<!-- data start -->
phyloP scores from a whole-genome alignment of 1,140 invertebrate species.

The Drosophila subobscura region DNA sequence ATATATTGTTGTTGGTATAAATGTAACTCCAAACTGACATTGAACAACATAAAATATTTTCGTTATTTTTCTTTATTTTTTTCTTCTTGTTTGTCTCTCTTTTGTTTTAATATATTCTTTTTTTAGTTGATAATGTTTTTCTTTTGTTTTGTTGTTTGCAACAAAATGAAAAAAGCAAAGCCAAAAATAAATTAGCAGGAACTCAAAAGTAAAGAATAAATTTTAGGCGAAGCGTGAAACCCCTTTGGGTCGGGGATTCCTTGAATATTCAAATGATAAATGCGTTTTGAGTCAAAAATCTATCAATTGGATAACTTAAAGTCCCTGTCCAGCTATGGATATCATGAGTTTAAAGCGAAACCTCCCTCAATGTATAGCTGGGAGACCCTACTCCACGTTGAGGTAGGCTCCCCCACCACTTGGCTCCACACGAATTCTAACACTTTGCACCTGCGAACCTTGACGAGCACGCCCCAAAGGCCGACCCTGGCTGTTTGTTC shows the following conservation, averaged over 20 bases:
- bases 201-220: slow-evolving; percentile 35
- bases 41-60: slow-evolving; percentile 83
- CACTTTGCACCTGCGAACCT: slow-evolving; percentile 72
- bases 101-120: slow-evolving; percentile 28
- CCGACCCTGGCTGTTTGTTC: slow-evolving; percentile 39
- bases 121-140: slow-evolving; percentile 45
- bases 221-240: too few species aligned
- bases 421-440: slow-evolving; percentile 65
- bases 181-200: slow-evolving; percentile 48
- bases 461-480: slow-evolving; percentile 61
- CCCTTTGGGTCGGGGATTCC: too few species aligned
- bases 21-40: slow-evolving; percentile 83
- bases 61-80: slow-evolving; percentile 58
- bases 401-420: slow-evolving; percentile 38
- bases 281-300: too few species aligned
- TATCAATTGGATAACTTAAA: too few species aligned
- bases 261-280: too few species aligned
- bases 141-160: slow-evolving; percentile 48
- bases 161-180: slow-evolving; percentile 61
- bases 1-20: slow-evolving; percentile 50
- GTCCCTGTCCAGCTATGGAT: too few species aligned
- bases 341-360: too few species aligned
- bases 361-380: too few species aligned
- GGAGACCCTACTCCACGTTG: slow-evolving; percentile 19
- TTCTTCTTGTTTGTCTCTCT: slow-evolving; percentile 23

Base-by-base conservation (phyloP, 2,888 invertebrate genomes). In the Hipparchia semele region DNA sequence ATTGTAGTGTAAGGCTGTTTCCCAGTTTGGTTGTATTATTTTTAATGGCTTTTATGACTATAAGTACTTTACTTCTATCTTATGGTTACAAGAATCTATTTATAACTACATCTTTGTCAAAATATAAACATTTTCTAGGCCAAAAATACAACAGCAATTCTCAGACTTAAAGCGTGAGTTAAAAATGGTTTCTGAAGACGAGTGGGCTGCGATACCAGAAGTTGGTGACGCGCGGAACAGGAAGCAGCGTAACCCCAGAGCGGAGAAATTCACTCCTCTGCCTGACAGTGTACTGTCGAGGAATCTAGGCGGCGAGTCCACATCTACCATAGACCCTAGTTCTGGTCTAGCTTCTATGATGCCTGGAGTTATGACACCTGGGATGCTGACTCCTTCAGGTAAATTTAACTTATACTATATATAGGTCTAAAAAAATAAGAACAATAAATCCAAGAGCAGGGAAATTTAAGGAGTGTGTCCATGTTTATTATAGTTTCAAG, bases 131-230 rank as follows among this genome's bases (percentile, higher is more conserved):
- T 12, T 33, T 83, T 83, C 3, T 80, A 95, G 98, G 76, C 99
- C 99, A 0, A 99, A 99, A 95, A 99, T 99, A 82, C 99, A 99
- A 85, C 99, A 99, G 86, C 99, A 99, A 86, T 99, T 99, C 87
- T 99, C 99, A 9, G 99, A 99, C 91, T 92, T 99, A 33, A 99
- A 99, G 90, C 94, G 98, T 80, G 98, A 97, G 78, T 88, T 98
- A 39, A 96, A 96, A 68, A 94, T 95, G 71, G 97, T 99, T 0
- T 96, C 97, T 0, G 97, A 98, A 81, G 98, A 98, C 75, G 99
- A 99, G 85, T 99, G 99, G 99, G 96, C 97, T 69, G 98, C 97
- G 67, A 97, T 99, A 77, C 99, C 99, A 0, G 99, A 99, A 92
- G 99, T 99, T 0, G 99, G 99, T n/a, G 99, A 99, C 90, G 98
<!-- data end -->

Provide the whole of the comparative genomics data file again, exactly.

phyloP scores from a whole-genome alignment of 1,140 invertebrate species.

The Drosophila subobscura region DNA sequence ATATATTGTTGTTGGTATAAATGTAACTCCAAACTGACATTGAACAACATAAAATATTTTCGTTATTTTTCTTTATTTTTTTCTTCTTGTTTGTCTCTCTTTTGTTTTAATATATTCTTTTTTTAGTTGATAATGTTTTTCTTTTGTTTTGTTGTTTGCAACAAAATGAAAAAAGCAAAGCCAAAAATAAATTAGCAGGAACTCAAAAGTAAAGAATAAATTTTAGGCGAAGCGTGAAACCCCTTTGGGTCGGGGATTCCTTGAATATTCAAATGATAAATGCGTTTTGAGTCAAAAATCTATCAATTGGATAACTTAAAGTCCCTGTCCAGCTATGGATATCATGAGTTTAAAGCGAAACCTCCCTCAATGTATAGCTGGGAGACCCTACTCCACGTTGAGGTAGGCTCCCCCACCACTTGGCTCCACACGAATTCTAACACTTTGCACCTGCGAACCTTGACGAGCACGCCCCAAAGGCCGACCCTGGCTGTTTGTTC shows the following conservation, averaged over 20 bases:
- bases 201-220: slow-evolving; percentile 35
- bases 41-60: slow-evolving; percentile 83
- CACTTTGCACCTGCGAACCT: slow-evolving; percentile 72
- bases 101-120: slow-evolving; percentile 28
- CCGACCCTGGCTGTTTGTTC: slow-evolving; percentile 39
- bases 121-140: slow-evolving; percentile 45
- bases 221-240: too few species aligned
- bases 421-440: slow-evolving; percentile 65
- bases 181-200: slow-evolving; percentile 48
- bases 461-480: slow-evolving; percentile 61
- CCCTTTGGGTCGGGGATTCC: too few species aligned
- bases 21-40: slow-evolving; percentile 83
- bases 61-80: slow-evolving; percentile 58
- bases 401-420: slow-evolving; percentile 38
- bases 281-300: too few species aligned
- TATCAATTGGATAACTTAAA: too few species aligned
- bases 261-280: too few species aligned
- bases 141-160: slow-evolving; percentile 48
- bases 161-180: slow-evolving; percentile 61
- bases 1-20: slow-evolving; percentile 50
- GTCCCTGTCCAGCTATGGAT: too few species aligned
- bases 341-360: too few species aligned
- bases 361-380: too few species aligned
- GGAGACCCTACTCCACGTTG: slow-evolving; percentile 19
- TTCTTCTTGTTTGTCTCTCT: slow-evolving; percentile 23

Base-by-base conservation (phyloP, 2,888 invertebrate genomes). In the Hipparchia semele region DNA sequence ATTGTAGTGTAAGGCTGTTTCCCAGTTTGGTTGTATTATTTTTAATGGCTTTTATGACTATAAGTACTTTACTTCTATCTTATGGTTACAAGAATCTATTTATAACTACATCTTTGTCAAAATATAAACATTTTCTAGGCCAAAAATACAACAGCAATTCTCAGACTTAAAGCGTGAGTTAAAAATGGTTTCTGAAGACGAGTGGGCTGCGATACCAGAAGTTGGTGACGCGCGGAACAGGAAGCAGCGTAACCCCAGAGCGGAGAAATTCACTCCTCTGCCTGACAGTGTACTGTCGAGGAATCTAGGCGGCGAGTCCACATCTACCATAGACCCTAGTTCTGGTCTAGCTTCTATGATGCCTGGAGTTATGACACCTGGGATGCTGACTCCTTCAGGTAAATTTAACTTATACTATATATAGGTCTAAAAAAATAAGAACAATAAATCCAAGAGCAGGGAAATTTAAGGAGTGTGTCCATGTTTATTATAGTTTCAAG, bases 131-230 rank as follows among this genome's bases (percentile, higher is more conserved):
- T 12, T 33, T 83, T 83, C 3, T 80, A 95, G 98, G 76, C 99
- C 99, A 0, A 99, A 99, A 95, A 99, T 99, A 82, C 99, A 99
- A 85, C 99, A 99, G 86, C 99, A 99, A 86, T 99, T 99, C 87
- T 99, C 99, A 9, G 99, A 99, C 91, T 92, T 99, A 33, A 99
- A 99, G 90, C 94, G 98, T 80, G 98, A 97, G 78, T 88, T 98
- A 39, A 96, A 96, A 68, A 94, T 95, G 71, G 97, T 99, T 0
- T 96, C 97, T 0, G 97, A 98, A 81, G 98, A 98, C 75, G 99
- A 99, G 85, T 99, G 99, G 99, G 96, C 97, T 69, G 98, C 97
- G 67, A 97, T 99, A 77, C 99, C 99, A 0, G 99, A 99, A 92
- G 99, T 99, T 0, G 99, G 99, T n/a, G 99, A 99, C 90, G 98